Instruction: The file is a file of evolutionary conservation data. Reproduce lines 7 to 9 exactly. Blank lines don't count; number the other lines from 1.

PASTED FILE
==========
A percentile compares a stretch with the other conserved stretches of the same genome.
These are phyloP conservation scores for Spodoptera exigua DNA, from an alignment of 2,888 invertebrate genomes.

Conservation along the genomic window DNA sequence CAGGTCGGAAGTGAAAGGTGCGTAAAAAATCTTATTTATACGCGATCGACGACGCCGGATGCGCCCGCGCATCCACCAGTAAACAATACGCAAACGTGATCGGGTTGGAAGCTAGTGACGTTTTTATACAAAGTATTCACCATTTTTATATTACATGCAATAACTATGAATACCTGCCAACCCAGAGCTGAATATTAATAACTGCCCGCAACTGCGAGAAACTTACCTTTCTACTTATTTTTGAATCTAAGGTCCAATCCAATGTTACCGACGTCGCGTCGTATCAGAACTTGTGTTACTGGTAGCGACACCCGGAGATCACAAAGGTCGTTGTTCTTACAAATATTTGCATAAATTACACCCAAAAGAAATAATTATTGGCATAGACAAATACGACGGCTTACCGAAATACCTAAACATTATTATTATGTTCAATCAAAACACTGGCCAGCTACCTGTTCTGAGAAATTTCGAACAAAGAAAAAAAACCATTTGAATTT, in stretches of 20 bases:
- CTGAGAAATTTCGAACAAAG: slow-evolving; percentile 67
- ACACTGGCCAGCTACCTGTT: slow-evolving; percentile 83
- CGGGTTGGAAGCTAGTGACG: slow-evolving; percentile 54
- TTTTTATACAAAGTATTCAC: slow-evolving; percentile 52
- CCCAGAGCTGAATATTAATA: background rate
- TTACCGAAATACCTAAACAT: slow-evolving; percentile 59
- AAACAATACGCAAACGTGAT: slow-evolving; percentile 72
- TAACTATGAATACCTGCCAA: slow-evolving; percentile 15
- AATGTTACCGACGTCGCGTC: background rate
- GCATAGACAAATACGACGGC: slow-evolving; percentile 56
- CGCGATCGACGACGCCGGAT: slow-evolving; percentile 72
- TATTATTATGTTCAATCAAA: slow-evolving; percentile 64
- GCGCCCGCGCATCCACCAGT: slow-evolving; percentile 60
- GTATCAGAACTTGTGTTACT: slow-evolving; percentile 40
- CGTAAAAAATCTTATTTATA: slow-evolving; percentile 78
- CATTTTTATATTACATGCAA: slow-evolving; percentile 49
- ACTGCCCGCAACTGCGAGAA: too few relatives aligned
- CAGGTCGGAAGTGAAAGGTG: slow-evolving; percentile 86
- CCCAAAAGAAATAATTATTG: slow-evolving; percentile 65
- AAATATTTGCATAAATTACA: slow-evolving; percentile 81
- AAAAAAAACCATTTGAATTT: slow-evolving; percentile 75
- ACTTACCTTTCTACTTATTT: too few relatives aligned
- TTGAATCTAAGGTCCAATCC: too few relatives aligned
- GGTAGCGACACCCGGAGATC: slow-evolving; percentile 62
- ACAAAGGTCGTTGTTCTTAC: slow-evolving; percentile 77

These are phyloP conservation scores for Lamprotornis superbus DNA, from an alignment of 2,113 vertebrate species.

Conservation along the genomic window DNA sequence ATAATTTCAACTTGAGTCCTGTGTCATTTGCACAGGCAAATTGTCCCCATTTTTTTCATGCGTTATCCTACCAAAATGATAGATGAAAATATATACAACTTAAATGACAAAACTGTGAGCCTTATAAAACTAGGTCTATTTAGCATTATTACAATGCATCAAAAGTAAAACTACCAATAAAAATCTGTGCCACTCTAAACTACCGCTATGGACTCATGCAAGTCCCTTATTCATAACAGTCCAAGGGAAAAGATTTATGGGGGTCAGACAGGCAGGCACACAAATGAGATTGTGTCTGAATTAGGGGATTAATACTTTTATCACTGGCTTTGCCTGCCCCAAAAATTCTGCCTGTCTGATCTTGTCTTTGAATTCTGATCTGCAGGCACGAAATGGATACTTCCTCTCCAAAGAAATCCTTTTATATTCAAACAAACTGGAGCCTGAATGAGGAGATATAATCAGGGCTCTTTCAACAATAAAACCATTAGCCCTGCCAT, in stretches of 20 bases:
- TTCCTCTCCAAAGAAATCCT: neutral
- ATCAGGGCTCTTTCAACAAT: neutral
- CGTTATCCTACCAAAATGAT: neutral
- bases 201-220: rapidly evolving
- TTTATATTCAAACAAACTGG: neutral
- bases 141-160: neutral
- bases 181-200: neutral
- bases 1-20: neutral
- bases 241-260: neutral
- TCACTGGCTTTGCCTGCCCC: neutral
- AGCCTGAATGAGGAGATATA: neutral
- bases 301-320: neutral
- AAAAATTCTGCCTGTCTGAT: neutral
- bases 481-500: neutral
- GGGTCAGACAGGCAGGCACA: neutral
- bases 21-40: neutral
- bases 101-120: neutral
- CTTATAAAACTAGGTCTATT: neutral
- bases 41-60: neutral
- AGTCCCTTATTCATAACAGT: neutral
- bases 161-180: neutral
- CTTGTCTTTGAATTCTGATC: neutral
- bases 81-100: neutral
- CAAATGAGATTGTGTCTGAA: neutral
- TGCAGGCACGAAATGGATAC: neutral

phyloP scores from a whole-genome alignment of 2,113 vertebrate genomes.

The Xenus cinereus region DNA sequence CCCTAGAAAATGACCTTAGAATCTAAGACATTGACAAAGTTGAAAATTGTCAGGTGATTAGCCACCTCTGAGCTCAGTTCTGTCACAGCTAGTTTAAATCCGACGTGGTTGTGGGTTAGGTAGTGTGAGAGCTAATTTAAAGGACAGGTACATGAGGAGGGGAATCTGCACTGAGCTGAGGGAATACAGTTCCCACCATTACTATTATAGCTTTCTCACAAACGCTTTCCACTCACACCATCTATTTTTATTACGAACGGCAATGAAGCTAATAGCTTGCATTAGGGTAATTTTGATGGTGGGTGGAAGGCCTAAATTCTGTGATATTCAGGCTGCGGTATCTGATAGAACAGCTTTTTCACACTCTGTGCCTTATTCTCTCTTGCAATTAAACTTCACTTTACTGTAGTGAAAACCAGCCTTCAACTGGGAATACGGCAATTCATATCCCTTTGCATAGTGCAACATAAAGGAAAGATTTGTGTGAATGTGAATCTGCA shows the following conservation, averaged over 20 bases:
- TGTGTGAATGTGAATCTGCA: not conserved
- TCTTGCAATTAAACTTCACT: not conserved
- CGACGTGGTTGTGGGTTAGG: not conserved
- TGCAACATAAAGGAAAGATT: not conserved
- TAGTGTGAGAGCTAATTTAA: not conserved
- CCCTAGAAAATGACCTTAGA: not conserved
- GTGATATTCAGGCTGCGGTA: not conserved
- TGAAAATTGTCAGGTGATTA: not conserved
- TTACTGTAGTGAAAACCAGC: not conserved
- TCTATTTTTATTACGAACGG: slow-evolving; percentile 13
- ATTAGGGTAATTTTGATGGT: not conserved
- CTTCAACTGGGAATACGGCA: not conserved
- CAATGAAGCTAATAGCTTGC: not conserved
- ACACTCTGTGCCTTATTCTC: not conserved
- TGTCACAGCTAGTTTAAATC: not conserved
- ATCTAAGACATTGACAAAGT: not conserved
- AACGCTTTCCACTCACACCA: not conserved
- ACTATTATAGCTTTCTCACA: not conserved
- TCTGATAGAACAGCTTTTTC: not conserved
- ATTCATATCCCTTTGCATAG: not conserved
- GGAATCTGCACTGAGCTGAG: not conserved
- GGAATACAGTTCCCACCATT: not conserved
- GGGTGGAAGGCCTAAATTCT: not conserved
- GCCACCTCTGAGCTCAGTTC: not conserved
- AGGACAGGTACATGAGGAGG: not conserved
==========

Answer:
- TTTTTATACAAAGTATTCAC: slow-evolving; percentile 52
- CCCAGAGCTGAATATTAATA: background rate
- TTACCGAAATACCTAAACAT: slow-evolving; percentile 59